This is where post-process deduplication comes into play. Whereas inline deduplication processes deduplication entries as the data flows through the storage controllers, post-process deduplication happens on a regular schedule, perhaps overnight. With post-process deduplication, all data is written in its full form — copies and all — on that regular schedule. The system then fingerprints all new data and removes multiple copies, replacing them with pointers to the original copy of the data.

Post-process deduplication enables organizations to utilize this data reduction service without having to worry about the constant processing overhead involved with inline deduplication. This process enables organizations to schedule dedupe to take place during off hours.

The biggest downside to post-process deduplication is the fact that all data is stored fully hydrated – a technical term that means that the data has not been deduplicated – and, as such, requires all of the space that non-deduplicated data needs. It’s only after the scheduled process that the data is shrunk. For those using post-process dedupe, bear in mind that, at least temporarily, you’ll need to plan on having extra capacity. There are a number of hyperconverged infrastructure systems that use post process deduplication while others don’t do deduplication at all. Lack of full inline deduplication increases costs and reduces efficiency.

 

Hardware Acceleration to the Rescue

Hardware-accelerated hyperconverged infrastructure solutions completely solve the overhead challenges inherent in those systems. All deduplication tasks are delegated to the accelerator, thereby negating the need for the system to consume processor resources that are also needed by the virtual machines.

 

Tiering and Deduplication

In order to match storage performance needs with storage solutions, many companies turn to what are known as tiered storage solutions. They run, for example, hard disk-based arrays for archival data and they run flash system for performance needs and they manage these resources separately. This also means that deduplication is handled separately per tier. Each time dedupe is duplicated, there are additional CPU resources that must be brought to bear and there are multiple copies of deduplicated data. Neither is efficient. Hyperconverged systems that include comprehensive in-line deduplication services carry with them incredibly efficient outcomes.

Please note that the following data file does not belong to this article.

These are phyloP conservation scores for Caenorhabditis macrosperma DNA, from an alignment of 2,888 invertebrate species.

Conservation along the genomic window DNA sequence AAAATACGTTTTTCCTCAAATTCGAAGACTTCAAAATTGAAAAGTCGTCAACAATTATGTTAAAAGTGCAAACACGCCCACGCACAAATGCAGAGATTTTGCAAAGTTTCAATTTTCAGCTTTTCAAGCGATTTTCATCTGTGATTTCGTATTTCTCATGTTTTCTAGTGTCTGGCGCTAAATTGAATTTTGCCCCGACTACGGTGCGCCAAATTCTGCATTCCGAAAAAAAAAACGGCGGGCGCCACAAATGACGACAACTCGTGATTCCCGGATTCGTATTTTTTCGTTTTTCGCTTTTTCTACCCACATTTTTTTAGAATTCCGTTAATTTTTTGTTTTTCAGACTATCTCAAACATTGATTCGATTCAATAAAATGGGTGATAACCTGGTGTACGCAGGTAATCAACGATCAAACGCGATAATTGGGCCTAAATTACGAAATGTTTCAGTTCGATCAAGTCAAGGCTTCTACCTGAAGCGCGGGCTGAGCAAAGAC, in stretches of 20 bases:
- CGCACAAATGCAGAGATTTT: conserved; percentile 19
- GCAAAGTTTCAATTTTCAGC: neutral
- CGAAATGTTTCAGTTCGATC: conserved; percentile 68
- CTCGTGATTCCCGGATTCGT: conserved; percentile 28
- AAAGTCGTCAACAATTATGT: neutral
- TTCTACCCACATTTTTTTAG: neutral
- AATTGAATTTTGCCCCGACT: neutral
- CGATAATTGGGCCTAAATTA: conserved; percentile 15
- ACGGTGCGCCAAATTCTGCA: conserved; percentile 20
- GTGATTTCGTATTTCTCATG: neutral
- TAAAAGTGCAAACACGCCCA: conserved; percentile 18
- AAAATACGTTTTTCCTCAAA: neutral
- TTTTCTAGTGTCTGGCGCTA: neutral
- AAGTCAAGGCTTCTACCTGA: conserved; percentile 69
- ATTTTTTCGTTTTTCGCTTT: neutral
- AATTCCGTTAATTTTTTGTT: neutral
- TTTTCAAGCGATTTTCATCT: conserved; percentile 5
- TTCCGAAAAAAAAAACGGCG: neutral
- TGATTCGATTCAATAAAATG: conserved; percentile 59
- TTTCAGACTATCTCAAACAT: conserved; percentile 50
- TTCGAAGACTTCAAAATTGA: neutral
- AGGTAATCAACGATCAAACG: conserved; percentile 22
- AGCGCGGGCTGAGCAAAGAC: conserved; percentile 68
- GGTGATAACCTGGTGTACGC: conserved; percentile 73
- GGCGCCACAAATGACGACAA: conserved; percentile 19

Don’t underestimate the benefits of data reduction! These services have far more impact on the environment than might be obvious at first glance and the benefits go far beyond simple capacity gains, although capacity efficiency is important.

There are several metrics that benefit when dedicated and specialized hardware is brought to bear.

Capacity

The sidebar, Data Deduplication Explained, discusses generalized capacity benefits of deduplication, but let’s now consider this in the world of hyperconverged infrastructure. In order to do this, you need to consider your organization’s holistic data needs:
Primary storage — This is the storage that’s user- or application-facing. It’s where your users store their stuff, where email servers store your messages, and where your ERPs database is housed. It’s the lifeblood for your day-to-day business operations.
Backup — An important pillar of the storage environment revolves around storage needs related to backup. As the primary storage environment grows, more storage has to be added to the backup environment, too.
Disaster recovery — For companies that have disaster recovery systems in place in which data is replicated to secondary data centers, there is continued need to grow disaster recovery-focused storage systems.

When people think about storage, they often focus just on primary storage, especially as users and applications demand more capacity. But when you look at the storage environment from the top down, storage growth happens across all of these storage tiers, not just the primary storage environment.

In other words, your capacity needs are growing far faster than it might appear. Hardware acceleration, when applied to all of the storage domains in aggregate, can have a tremendous impact on capacity. By treating all of these individual domains as one, and deduplicating across all of them, you can achieve pretty big capacity savings.